Thirty micro grams of whole-cell extract was separated by 4–12% SDS–PAGE (Invitrogen) and electroblotted to nitrocellulose membrane (Protran, Whatman S&S, Maidstone, UK). Whole-cell extract from primary APL mononuclear cells (3 × 106) were obtained using 30 μl of CelLytic MT reagent (C-3228 Sigma-Aldrich), added with PhosSTOP and Complete Mini EDTA-free Protease Inhibitor (F. Hoffmann-La Roche AG Konzern-Hauptsitz, Basel, Switzerland). Immunoblots were incubated with the following rabbit polyclonal antibodies: anti-Ago2 (#2897; Cell Signaling Technology, Inc., Danvers, MA, USA) anti-AML1b (#4334, Cell Signaling Technology, Inc.), anti-VDR (ab3508; Abcam plc, Cambridge, UK), anti-c-Jun (sc-45, Santa Cruz Biotechnology, Inc., Santa Cruz, CA, USA) and anti-C/EBPβ (sc-150, Santa Cruz Biotechnology, Inc.). The anti-α-tubulin mouse monoclonal IgG (Sigma-Aldrich) was used to normalize the amount of the samples analyzed. The immunoreactivity was determined using the enhanced chemiluminescence (ECL) method (Amersham Biosciences, Fairfield, CT, USA). Densitometric measurements were obtained by the Quantity One software (Bio-Rad Laboratories, Hercules, CA, USA).

Chromatin immunoprecipitation assay

ChIP assays were performed as described37 using antibodies anti-acetyl-Histone-H4 (H4Ac) (Merk Millipore, Billerica, MA, USA; cat#06–866) and anti-Ago2 (Merk Millipore, cat#03–110). Genomic regions on miR-155HG and lncRNA-155HG were amplified using primers designed by the Primer 3 software ( qRT-PCR was performed in triplicate samples using the SYBR green dye detection method and the following primers: primer 1 for miR-155HG_for 5′-ATGTCCTGGAGATGGGAGTG-3′ and miR-155HG_rev 5′-CCCTACCTCATCACCCTTCA-3′; primer 2 for lncRNA-155HG_for 5′-TTCTCATCT GCCCTGAAACA-3′ and lncRNA-155HG_rev 5′-TTGCTGAGAGCCTTGGACTT-3′. Values obtained for each immunoprecipitated sample were quantified versus the respective input and calculated following the 2−ΔCT method.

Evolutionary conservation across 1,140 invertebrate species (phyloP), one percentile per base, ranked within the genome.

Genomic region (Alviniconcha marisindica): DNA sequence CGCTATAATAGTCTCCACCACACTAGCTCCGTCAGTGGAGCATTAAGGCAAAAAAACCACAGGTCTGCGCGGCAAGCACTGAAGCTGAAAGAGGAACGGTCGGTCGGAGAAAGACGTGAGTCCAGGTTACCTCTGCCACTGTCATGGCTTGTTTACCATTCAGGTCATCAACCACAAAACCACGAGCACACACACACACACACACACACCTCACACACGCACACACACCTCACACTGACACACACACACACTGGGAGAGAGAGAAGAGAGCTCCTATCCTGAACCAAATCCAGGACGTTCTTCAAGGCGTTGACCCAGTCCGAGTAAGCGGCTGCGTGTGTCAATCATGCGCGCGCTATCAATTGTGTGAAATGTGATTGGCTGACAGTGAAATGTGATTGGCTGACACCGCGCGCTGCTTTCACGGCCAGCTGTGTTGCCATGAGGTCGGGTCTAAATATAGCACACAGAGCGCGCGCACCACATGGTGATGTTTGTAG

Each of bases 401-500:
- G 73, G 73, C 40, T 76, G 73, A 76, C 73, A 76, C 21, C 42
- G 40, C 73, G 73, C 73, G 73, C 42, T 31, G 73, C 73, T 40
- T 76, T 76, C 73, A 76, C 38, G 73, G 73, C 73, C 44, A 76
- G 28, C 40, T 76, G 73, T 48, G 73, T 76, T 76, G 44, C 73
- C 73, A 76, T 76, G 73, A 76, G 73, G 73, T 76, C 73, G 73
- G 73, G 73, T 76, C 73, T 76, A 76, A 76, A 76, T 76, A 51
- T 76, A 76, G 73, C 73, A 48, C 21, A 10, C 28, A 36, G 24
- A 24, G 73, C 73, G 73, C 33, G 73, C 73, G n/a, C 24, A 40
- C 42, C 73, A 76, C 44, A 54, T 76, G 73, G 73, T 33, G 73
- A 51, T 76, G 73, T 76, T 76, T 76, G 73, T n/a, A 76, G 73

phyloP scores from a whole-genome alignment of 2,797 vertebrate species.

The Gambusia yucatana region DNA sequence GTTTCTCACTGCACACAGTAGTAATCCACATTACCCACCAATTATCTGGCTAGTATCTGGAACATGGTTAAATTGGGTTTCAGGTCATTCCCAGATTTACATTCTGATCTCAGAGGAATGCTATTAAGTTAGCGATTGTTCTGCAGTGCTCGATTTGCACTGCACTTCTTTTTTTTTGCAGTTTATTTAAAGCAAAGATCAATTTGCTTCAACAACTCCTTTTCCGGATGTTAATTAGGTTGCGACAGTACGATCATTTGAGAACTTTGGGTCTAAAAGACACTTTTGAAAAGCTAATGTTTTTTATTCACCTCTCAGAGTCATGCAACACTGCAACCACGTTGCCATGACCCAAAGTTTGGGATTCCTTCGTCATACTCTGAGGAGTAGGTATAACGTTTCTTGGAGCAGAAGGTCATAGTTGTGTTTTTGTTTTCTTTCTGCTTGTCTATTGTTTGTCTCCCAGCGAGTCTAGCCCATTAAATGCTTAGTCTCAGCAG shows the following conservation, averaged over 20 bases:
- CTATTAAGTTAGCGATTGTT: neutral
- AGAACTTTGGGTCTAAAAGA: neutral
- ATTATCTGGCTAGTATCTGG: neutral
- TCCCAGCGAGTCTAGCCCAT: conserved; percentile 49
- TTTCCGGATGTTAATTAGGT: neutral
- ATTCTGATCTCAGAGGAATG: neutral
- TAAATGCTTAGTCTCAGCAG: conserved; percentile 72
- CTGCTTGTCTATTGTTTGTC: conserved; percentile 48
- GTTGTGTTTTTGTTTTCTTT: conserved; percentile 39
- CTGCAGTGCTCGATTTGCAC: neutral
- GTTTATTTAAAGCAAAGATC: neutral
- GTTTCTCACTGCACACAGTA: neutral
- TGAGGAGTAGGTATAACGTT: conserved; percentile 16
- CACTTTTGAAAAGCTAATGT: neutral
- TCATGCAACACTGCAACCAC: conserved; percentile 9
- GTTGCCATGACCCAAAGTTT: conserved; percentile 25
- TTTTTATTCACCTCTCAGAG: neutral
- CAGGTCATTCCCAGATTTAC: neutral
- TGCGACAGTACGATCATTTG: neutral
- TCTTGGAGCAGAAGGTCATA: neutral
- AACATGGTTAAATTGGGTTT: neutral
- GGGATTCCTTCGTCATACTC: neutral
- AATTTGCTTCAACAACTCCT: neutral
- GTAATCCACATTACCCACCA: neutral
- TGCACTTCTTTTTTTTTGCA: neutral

ELISA assay

The cells were plated and treated with vitamin D 2.5 ng/ml plus LPS 1 μg/ml. After 96 h, the medium was collected and centrifuged at 1200 r.p.m. for 10′ to remove cells’ contamination. To analyze the amount of M-CSF or GM-CSF released in the medium from HL60 and Monomac-6 cells after treatment, we performed an ELISA (Enzyme-Linked Immunosorbent Assay) using the RayBio Human M-CSF/GM-CSF ELISA Kit (ELH-MCSF-001, ELH-GMCSF-001 RayBiotech, Inc., Norcross, GA, USA). The assay was performed according to the manufacturer’s instructions, and OD450 readings were obtained with the plate reader Multiskan FC, Thermo Fisher Scientific (Waltham, MA, USA).